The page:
When I was young, I was the sort of kid who very much wanted to hear the voice of God. Growing up Evangelical, one hears all kinds of stories about this – how God speaks to us personally, and how we need to obey even when we would rather not – and I took this very seriously. I recall one moment as a child, when I was out in the backyard and thought I heard someone calling me. Knowing well the story of Samuel hearing God in the temple, I wondered if it was God calling me in the same way. Nothing ever came of that, but it is a story that illustrates the kind of child I was – for me, the borders between physics and metaphysics felt much thinner than they must for most people in late modernity.
This I suppose is what many people seem to long for and think of wistfully when they want to go back to a more “enchanted” world that has not had its soul ripped out of it. This is fair, but such people often fail to consider some of the downsides of such a fused vision of reality; the problem for me became manifest, and harshly, through my OCD. Normal children, it seems to me, might be naturally protected by an immediate concern for material things that does not place the weight of thick theological and spiritual concerns on their shoulders. I was not. I was constantly looking to hear the voice of God, and my OCD played to that; my faith told me that, figuratively speaking, God and His will might be hiding behind any and every bush, no matter how unlikely – so I checked, again and again, and constantly worried that I would miss something.
Eventually, I learned to distinguish, at least pragmatically if not emotionally, between the voice of God and the voice of OCD. This came about largely through the recognition that, at least for someone like me with a set of broken internal impulses, the way to know God’s will was not by “feel” or “personal experience” – telling me to do this would be like telling a blind person to see. But those who are blind use other senses and depend on other people, and this is what I did. I turned to the Bible, and when the Bible itself became an object of my OCD – the constant anxiety of worrying about how to interpret a passage – I turned to the communion of saints around me, those living and dead whom I knew to have seen God. I may have been personally blind and directionless, but I could watch their lead and follow them.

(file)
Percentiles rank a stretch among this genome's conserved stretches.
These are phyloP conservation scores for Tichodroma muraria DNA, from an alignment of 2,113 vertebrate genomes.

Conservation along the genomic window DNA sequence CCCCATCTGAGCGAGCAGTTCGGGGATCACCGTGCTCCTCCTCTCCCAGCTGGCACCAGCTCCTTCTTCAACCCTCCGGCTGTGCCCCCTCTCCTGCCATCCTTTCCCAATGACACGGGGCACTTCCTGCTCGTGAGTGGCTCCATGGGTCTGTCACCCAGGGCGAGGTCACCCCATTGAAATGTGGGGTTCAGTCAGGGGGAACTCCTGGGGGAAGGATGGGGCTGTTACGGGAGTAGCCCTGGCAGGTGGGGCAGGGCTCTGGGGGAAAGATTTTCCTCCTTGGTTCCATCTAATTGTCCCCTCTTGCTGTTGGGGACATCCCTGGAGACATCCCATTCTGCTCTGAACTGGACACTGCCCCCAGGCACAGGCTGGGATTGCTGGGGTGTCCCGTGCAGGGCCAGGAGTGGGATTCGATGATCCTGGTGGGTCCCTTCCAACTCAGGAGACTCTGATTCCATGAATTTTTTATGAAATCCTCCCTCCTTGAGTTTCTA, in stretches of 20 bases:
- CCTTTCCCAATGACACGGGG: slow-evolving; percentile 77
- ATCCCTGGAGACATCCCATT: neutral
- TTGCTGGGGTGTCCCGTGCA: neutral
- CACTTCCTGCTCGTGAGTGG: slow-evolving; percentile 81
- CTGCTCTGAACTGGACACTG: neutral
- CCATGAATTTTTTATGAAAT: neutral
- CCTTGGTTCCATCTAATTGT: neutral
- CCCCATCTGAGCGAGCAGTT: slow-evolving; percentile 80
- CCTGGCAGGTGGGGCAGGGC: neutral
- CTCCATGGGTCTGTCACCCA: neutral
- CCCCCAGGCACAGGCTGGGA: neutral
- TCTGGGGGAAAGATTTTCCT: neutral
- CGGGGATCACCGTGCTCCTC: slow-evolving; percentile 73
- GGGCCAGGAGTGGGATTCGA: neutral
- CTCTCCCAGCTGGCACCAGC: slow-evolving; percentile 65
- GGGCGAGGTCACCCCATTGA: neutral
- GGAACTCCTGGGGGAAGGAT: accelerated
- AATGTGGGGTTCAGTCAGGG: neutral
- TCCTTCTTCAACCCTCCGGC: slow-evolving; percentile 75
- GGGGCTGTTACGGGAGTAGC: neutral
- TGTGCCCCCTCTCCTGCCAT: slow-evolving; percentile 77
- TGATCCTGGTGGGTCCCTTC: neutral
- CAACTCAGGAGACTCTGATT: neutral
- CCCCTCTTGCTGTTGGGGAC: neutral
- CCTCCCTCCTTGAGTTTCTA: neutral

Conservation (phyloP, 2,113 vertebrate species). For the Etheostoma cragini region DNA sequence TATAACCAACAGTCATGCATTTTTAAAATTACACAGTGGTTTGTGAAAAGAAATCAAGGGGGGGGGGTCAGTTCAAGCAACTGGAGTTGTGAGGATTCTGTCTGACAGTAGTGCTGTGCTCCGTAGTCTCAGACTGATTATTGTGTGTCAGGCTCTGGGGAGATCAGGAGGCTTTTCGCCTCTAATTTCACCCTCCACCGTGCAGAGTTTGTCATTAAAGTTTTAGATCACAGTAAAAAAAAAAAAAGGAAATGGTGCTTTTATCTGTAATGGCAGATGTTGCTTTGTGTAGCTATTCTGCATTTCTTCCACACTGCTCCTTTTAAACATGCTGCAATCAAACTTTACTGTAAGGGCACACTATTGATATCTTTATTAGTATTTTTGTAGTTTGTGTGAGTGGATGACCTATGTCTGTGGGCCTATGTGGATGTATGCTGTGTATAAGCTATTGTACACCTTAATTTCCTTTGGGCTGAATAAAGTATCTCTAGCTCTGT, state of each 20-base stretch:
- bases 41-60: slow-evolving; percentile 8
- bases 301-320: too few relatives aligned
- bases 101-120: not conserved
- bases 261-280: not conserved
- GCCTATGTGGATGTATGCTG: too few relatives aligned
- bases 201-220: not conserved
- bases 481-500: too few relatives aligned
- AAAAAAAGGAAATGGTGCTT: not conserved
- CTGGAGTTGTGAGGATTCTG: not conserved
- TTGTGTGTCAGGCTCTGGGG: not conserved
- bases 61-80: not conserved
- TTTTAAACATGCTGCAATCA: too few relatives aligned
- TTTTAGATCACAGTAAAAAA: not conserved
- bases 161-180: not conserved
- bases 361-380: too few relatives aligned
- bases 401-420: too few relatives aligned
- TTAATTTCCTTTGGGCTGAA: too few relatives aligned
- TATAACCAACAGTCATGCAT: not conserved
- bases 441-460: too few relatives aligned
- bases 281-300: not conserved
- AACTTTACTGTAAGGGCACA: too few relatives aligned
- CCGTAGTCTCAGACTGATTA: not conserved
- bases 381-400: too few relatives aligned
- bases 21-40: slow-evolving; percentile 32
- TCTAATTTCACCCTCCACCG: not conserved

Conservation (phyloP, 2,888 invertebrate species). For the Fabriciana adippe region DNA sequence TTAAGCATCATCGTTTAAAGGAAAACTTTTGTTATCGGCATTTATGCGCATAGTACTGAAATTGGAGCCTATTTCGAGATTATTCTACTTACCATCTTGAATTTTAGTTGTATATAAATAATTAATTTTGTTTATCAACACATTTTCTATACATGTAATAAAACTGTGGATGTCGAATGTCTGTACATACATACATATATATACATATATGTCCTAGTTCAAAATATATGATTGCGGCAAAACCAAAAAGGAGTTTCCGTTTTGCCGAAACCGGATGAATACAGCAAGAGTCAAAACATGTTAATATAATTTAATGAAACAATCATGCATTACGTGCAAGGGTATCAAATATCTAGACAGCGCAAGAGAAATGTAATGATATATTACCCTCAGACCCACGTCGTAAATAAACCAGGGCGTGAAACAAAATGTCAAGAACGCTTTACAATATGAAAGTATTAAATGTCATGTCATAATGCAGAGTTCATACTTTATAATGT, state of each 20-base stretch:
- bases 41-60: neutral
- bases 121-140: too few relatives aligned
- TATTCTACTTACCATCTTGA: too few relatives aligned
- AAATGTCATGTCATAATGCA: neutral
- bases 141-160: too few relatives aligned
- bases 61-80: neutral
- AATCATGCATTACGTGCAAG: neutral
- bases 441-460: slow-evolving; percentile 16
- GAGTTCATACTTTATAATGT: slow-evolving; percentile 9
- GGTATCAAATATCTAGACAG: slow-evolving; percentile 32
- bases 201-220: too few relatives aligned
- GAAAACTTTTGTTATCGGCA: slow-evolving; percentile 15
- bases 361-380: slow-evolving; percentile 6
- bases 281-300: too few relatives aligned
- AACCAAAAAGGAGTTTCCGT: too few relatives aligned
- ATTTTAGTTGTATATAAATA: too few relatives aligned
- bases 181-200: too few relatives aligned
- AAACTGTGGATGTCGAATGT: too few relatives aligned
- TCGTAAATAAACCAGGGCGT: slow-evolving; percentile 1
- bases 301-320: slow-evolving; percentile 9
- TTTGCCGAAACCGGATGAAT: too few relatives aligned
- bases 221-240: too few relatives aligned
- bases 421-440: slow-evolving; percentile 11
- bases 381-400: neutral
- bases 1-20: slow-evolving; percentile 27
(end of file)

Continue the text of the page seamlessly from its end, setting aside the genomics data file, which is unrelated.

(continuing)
The downside of this, though, was abstraction – leaning on others and other senses such as reason was necessary, but it left a hollowness in my heart. The blind still sometimes wish they could see. My method of managing OCD meant that I became reluctant to explore areas of experience and emotion in my faith. I was happy to surround myself with others who could know God in this way, so long as they didn’t compel me to know God after that fashion. And I still insist that this was and often remains necessary for me as I keep working through issues surrounding faith and OCD. But it was not without cost; it meant the death of the child who once thought he heard the voice of God in his backyard.
Fast forward to a scenario two years ago. Fast forward to me, embittered, and angry, and just barely clinging to God. Fast forward to me tormented on the horns of the Anglican dilemma, caught between a church that was so militantly low that it would not even provide ashes on Ash Wednesday, and a church with all the trappings and smells and bells but no fences – one was given perfect freedom to be holy, but also perfect freedom to be whatever else one wanted. And then there was the court case, in which pastoral care was sacrificed on the alter of “proclaiming the gospel” by undertaking huge legal fights over buildings. And then there were the politics in the Christian campus groups that struck a death blow to my endeavors in Christian leadership. And then worst of all there was the death of a close friend, who had been part of our family for the past year, and also part of the close knit liturgical Bible-study refuge that was in many ways one of the few things between me and the abyss.